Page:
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11 posts • Page 1 of 1
After about a year and a half of sitting, I started my cub tonight. When we rolled it in the shop a few days ago, it wouldn't start. That wasn't surprising considering how long it sat and how old the gas was. So, I pulled the hood off and drained the little bit of gas from the tank and carb. I poured some Marvel Mystery Oil into each spark plug hole and let it sit for a couple of days. Then I checked for compression using the thumb method. I checked the plugs for spark by turning it over with each plug touching the head.
Tonight, I figured I would give it another go. I sat the hood on the tractor, hooked up the fuel line, and put in a small amount of gas. I fired up pretty easily. Occasional puffs of white smoke (Mystery Oil), but otherwise pretty smooth. Good oil pressure.
Unfortunately, I was unable to keep it going without leaving the choke rod out. I pulled the main jet and cleaned it with air and a piece of wire. Then, when I tried to start it again, it would fire, but it immediately cut off. I had to come in, so I couldn't tinker with it any more tonight.
I know I need to re-gap the #3 plug because I dropped it when I was checking the compression, and I think it landed on its end. But would that make it quit running after having run pretty well for 5-10 minutes?
A misgapped spark plug would not make the tractor die -just run roughly.
Put a container under the carb and unscrew the plug in the bottom of the carb bowl to make sure you have a good flow of gas.
Eddie - a 1959 International Lo-Boy named after my father in law, who who bought her new.
As Michael suggested, clean the fuel circuit - from tank through to the jet. Make sure both orifices of the jet are clean - the tiny longitudinal one - use a piece of twisted pair/telephone wire which is solid soft copper. It won't damage the orifice. There might be some dirt/crud or even a flake of varnish that is the culprit.
Thanks for the replies. I will go through the fuel system. That makes the most sense.
What would constitute good gas flow? I think this looks adequate, but then again, I have never let gas flow freely from the bottom of my carb.
I took the carb off to have a look and clean it up. It looked like the idle tube was a little gunky. I'm going to clean it out with carb cleaner and try it again.
Yeah, that is good gas flow for sure.
Now take the jet out (hex head to the left of the drain plug on the face of the carb) check the orifices - as mentioned above.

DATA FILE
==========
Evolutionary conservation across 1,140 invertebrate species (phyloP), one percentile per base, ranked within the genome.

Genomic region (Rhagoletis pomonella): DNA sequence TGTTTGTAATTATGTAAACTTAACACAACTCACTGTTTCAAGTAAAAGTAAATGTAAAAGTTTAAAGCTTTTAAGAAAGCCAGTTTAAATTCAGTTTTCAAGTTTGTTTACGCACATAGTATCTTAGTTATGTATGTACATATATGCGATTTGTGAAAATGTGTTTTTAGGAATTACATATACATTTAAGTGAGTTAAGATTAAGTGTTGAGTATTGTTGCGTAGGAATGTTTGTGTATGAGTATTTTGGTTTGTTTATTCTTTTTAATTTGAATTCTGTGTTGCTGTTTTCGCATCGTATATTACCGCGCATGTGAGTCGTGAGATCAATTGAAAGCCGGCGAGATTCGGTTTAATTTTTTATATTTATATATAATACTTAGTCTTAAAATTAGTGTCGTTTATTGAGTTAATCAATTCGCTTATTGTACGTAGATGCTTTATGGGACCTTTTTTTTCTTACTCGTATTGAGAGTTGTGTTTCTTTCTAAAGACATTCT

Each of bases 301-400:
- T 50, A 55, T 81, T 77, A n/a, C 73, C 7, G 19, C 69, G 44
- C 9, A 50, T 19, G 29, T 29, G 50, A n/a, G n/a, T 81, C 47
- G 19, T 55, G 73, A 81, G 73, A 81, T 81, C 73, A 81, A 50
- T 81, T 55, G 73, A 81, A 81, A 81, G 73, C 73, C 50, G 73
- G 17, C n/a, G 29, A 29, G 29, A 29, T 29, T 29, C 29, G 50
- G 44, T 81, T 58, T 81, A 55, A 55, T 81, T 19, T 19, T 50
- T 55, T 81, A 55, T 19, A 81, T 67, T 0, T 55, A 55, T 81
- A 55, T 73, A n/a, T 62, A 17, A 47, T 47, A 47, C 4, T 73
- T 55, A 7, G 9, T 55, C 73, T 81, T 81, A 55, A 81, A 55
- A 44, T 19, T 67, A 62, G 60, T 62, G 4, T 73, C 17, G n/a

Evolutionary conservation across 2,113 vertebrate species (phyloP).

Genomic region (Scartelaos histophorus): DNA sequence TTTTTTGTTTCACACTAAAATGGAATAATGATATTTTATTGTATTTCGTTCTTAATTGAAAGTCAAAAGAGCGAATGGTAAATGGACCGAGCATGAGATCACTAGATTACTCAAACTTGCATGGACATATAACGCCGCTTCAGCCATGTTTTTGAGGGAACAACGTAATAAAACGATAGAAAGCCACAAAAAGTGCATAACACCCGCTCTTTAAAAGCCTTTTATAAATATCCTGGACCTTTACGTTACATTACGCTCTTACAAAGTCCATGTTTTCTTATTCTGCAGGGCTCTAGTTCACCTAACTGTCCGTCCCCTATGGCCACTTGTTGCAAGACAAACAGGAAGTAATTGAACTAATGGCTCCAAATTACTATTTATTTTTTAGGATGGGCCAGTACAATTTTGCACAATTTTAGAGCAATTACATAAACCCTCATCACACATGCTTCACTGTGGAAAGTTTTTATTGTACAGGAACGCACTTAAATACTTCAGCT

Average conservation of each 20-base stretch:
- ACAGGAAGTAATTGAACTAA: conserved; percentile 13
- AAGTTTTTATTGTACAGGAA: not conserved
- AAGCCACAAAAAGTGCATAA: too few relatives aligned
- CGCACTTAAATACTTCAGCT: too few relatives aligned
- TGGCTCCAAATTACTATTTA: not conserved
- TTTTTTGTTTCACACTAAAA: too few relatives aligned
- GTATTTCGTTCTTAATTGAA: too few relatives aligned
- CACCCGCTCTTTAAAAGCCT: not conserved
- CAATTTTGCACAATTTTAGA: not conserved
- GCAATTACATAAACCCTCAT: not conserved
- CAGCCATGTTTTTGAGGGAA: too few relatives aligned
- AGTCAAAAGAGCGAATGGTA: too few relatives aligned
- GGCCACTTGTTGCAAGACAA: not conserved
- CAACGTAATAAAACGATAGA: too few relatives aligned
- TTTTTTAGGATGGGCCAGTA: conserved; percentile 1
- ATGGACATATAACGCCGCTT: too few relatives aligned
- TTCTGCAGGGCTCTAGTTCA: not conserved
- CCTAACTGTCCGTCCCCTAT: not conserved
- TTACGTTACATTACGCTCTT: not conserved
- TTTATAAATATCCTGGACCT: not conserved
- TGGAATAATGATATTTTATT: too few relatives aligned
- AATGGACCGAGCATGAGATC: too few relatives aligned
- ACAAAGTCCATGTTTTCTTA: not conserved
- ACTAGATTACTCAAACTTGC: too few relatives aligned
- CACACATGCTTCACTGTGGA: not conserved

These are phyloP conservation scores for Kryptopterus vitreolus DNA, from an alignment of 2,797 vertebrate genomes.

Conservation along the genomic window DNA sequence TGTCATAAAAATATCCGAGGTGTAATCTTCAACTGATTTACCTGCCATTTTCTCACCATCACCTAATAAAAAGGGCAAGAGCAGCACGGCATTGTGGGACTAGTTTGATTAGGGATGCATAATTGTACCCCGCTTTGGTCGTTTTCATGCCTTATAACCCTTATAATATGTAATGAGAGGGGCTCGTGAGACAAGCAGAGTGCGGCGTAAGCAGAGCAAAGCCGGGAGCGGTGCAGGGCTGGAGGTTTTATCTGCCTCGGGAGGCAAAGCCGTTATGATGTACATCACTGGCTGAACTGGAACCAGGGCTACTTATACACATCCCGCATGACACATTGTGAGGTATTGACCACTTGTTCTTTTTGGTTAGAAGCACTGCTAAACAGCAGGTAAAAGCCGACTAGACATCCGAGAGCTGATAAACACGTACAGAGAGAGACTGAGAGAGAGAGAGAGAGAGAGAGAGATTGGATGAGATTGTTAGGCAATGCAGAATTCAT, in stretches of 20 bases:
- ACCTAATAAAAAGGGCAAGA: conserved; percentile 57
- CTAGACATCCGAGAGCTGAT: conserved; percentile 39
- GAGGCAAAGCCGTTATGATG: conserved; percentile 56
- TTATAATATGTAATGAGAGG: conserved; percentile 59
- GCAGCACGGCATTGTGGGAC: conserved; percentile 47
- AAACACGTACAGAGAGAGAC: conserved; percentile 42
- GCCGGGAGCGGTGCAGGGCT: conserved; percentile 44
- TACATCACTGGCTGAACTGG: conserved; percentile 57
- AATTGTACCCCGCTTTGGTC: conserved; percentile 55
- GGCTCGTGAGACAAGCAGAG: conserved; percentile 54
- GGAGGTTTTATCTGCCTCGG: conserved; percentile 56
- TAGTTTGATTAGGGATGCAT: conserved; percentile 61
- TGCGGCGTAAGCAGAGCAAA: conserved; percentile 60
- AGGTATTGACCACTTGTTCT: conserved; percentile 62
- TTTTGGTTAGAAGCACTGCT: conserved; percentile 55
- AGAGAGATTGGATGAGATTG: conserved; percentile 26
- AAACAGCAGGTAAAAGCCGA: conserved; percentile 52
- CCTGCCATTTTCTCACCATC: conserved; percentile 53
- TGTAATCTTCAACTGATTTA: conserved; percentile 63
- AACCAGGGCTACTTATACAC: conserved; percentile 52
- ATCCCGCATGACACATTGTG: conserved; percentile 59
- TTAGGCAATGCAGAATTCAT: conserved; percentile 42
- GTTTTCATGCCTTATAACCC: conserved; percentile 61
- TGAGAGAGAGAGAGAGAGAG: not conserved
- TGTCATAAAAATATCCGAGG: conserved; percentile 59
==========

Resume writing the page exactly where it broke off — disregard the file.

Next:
Oh, edit your last post and you will see what I did to embed the video into your post.
Thanks for the pointers. I removed the jet and ran a wire through the orifices again. I also disassembled the carb and gave it a quick cleaning with carb cleaner. Then I blew it out with compressed air before putting it back together. I will try to put it back on tomorrow evening.
For some reason, I am unable to see the embedded youtube videos. I can hear sound, but the video is blank. Of course, that is more of a computer issue than a tractor issue. So far, I'm not a fan of Windows 8.
I am not a fan of Windows 7 never mind 8 I don't even like Vista
Clear your cookies -- both board cookies (see bottom of page for link), clear your history/cookies on your puter. Close your browser and then reopen. That should work. If not run you spyware/malware programs then reboot.
One other thing to consider in the fuel circuit if what you have done doesn't fix the issue, is the needle and cage. BTDT and believe me, it will cause headaches - check for flecks of varnish in the cage under the needle. You will have to hold the cage up to natural light to see the varnish.
Well...four months ago, I reinstalled the carb, and could not get the tractor to fire at all. Since time away from work during the summer is spent at the lake or cutting grass, I really just got around to my attempts to get the cub running again. With assistance from a friend, my attention was turned to the electrical system. There was little to no spark at the plugs. Turns out that 2 teeth were broken off the magneto rotor. I will get a new one ordered and see if that gets the ol' cub running again.
Well .. that would make a little sense. Let us know what you find after you replace the rotor.
The rotor was the problem. My package arrived from TM today. I replaced a leaky carb gasket and my boogered-up carb studs. Then, I put on the new rotor. I checked that each plug had a strong spark, then I put the hood back on. It fired right up. Maybe this will give me the momentum I need to undertake the rest of my overhaul. It's been ugly for way too long.
11 posts • Page 1 of 1
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